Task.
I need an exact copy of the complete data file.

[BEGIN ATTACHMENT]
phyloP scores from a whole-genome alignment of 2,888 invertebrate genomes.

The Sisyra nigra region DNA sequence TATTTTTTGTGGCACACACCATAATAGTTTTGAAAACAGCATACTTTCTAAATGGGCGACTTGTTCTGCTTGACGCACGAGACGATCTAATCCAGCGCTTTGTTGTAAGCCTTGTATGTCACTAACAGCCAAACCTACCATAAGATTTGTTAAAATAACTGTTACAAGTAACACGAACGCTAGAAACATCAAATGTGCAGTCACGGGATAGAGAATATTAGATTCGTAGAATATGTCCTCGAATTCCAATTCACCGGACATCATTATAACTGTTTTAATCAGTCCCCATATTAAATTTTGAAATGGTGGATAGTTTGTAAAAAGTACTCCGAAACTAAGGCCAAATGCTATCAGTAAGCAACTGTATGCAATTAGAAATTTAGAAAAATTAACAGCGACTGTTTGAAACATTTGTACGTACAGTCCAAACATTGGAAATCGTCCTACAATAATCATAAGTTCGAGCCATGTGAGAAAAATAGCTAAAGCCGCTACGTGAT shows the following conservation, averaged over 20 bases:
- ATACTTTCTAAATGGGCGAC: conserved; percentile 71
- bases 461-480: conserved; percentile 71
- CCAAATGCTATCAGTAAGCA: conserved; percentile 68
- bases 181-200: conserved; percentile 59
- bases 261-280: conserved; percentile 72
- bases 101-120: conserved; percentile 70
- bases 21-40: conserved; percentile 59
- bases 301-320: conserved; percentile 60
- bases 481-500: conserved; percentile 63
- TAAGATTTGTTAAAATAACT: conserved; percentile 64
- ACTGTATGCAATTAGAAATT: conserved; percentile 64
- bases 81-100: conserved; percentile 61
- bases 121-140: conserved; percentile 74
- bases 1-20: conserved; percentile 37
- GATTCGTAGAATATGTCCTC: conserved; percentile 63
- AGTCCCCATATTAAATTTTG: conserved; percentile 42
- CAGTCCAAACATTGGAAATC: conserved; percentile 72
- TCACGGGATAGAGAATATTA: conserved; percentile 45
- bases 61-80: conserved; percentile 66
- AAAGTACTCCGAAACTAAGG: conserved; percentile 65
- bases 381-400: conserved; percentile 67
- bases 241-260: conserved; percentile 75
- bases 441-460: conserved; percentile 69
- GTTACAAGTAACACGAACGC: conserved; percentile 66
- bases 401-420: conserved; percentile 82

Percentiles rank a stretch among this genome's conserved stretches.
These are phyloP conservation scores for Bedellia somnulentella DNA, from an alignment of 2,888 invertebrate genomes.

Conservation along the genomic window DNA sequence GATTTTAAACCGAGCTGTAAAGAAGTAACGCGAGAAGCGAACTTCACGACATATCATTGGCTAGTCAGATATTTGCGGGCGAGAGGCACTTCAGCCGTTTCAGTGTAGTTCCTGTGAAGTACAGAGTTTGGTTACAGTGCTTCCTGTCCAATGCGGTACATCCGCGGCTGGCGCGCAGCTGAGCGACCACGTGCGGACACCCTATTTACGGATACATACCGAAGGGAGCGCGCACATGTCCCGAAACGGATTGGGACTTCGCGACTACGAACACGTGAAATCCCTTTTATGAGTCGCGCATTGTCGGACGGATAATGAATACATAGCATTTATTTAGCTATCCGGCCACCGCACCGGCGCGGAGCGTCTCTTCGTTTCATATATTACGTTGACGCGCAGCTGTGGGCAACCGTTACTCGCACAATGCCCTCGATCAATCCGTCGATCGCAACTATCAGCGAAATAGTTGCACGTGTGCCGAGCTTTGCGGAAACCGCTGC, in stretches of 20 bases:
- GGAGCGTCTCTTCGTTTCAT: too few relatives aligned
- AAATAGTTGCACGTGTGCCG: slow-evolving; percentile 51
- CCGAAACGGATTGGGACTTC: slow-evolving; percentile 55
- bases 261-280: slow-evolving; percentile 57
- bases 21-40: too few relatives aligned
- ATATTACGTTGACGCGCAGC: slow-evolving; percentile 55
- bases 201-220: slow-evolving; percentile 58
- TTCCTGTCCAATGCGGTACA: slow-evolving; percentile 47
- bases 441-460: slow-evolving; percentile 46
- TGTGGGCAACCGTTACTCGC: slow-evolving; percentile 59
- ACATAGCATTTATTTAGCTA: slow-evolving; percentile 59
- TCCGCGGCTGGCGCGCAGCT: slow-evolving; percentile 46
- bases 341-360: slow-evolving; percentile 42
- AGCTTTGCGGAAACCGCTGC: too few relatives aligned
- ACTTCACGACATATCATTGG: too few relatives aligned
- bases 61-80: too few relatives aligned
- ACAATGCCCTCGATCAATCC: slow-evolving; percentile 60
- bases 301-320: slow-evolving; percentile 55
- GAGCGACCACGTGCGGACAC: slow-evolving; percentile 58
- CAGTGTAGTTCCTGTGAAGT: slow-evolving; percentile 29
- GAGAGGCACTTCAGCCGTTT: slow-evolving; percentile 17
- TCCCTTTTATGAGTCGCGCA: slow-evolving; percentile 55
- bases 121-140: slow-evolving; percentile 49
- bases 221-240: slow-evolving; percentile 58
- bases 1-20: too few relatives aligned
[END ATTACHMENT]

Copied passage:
phyloP scores from a whole-genome alignment of 2,888 invertebrate genomes.

The Sisyra nigra region DNA sequence TATTTTTTGTGGCACACACCATAATAGTTTTGAAAACAGCATACTTTCTAAATGGGCGACTTGTTCTGCTTGACGCACGAGACGATCTAATCCAGCGCTTTGTTGTAAGCCTTGTATGTCACTAACAGCCAAACCTACCATAAGATTTGTTAAAATAACTGTTACAAGTAACACGAACGCTAGAAACATCAAATGTGCAGTCACGGGATAGAGAATATTAGATTCGTAGAATATGTCCTCGAATTCCAATTCACCGGACATCATTATAACTGTTTTAATCAGTCCCCATATTAAATTTTGAAATGGTGGATAGTTTGTAAAAAGTACTCCGAAACTAAGGCCAAATGCTATCAGTAAGCAACTGTATGCAATTAGAAATTTAGAAAAATTAACAGCGACTGTTTGAAACATTTGTACGTACAGTCCAAACATTGGAAATCGTCCTACAATAATCATAAGTTCGAGCCATGTGAGAAAAATAGCTAAAGCCGCTACGTGAT shows the following conservation, averaged over 20 bases:
- ATACTTTCTAAATGGGCGAC: conserved; percentile 71
- bases 461-480: conserved; percentile 71
- CCAAATGCTATCAGTAAGCA: conserved; percentile 68
- bases 181-200: conserved; percentile 59
- bases 261-280: conserved; percentile 72
- bases 101-120: conserved; percentile 70
- bases 21-40: conserved; percentile 59
- bases 301-320: conserved; percentile 60
- bases 481-500: conserved; percentile 63
- TAAGATTTGTTAAAATAACT: conserved; percentile 64
- ACTGTATGCAATTAGAAATT: conserved; percentile 64
- bases 81-100: conserved; percentile 61
- bases 121-140: conserved; percentile 74
- bases 1-20: conserved; percentile 37
- GATTCGTAGAATATGTCCTC: conserved; percentile 63
- AGTCCCCATATTAAATTTTG: conserved; percentile 42
- CAGTCCAAACATTGGAAATC: conserved; percentile 72
- TCACGGGATAGAGAATATTA: conserved; percentile 45
- bases 61-80: conserved; percentile 66
- AAAGTACTCCGAAACTAAGG: conserved; percentile 65
- bases 381-400: conserved; percentile 67
- bases 241-260: conserved; percentile 75
- bases 441-460: conserved; percentile 69
- GTTACAAGTAACACGAACGC: conserved; percentile 66
- bases 401-420: conserved; percentile 82

Percentiles rank a stretch among this genome's conserved stretches.
These are phyloP conservation scores for Bedellia somnulentella DNA, from an alignment of 2,888 invertebrate genomes.

Conservation along the genomic window DNA sequence GATTTTAAACCGAGCTGTAAAGAAGTAACGCGAGAAGCGAACTTCACGACATATCATTGGCTAGTCAGATATTTGCGGGCGAGAGGCACTTCAGCCGTTTCAGTGTAGTTCCTGTGAAGTACAGAGTTTGGTTACAGTGCTTCCTGTCCAATGCGGTACATCCGCGGCTGGCGCGCAGCTGAGCGACCACGTGCGGACACCCTATTTACGGATACATACCGAAGGGAGCGCGCACATGTCCCGAAACGGATTGGGACTTCGCGACTACGAACACGTGAAATCCCTTTTATGAGTCGCGCATTGTCGGACGGATAATGAATACATAGCATTTATTTAGCTATCCGGCCACCGCACCGGCGCGGAGCGTCTCTTCGTTTCATATATTACGTTGACGCGCAGCTGTGGGCAACCGTTACTCGCACAATGCCCTCGATCAATCCGTCGATCGCAACTATCAGCGAAATAGTTGCACGTGTGCCGAGCTTTGCGGAAACCGCTGC, in stretches of 20 bases:
- GGAGCGTCTCTTCGTTTCAT: too few relatives aligned
- AAATAGTTGCACGTGTGCCG: slow-evolving; percentile 51
- CCGAAACGGATTGGGACTTC: slow-evolving; percentile 55
- bases 261-280: slow-evolving; percentile 57
- bases 21-40: too few relatives aligned
- ATATTACGTTGACGCGCAGC: slow-evolving; percentile 55
- bases 201-220: slow-evolving; percentile 58
- TTCCTGTCCAATGCGGTACA: slow-evolving; percentile 47
- bases 441-460: slow-evolving; percentile 46
- TGTGGGCAACCGTTACTCGC: slow-evolving; percentile 59
- ACATAGCATTTATTTAGCTA: slow-evolving; percentile 59
- TCCGCGGCTGGCGCGCAGCT: slow-evolving; percentile 46
- bases 341-360: slow-evolving; percentile 42
- AGCTTTGCGGAAACCGCTGC: too few relatives aligned
- ACTTCACGACATATCATTGG: too few relatives aligned
- bases 61-80: too few relatives aligned
- ACAATGCCCTCGATCAATCC: slow-evolving; percentile 60
- bases 301-320: slow-evolving; percentile 55
- GAGCGACCACGTGCGGACAC: slow-evolving; percentile 58
- CAGTGTAGTTCCTGTGAAGT: slow-evolving; percentile 29
- GAGAGGCACTTCAGCCGTTT: slow-evolving; percentile 17
- TCCCTTTTATGAGTCGCGCA: slow-evolving; percentile 55
- bases 121-140: slow-evolving; percentile 49
- bases 221-240: slow-evolving; percentile 58
- bases 1-20: too few relatives aligned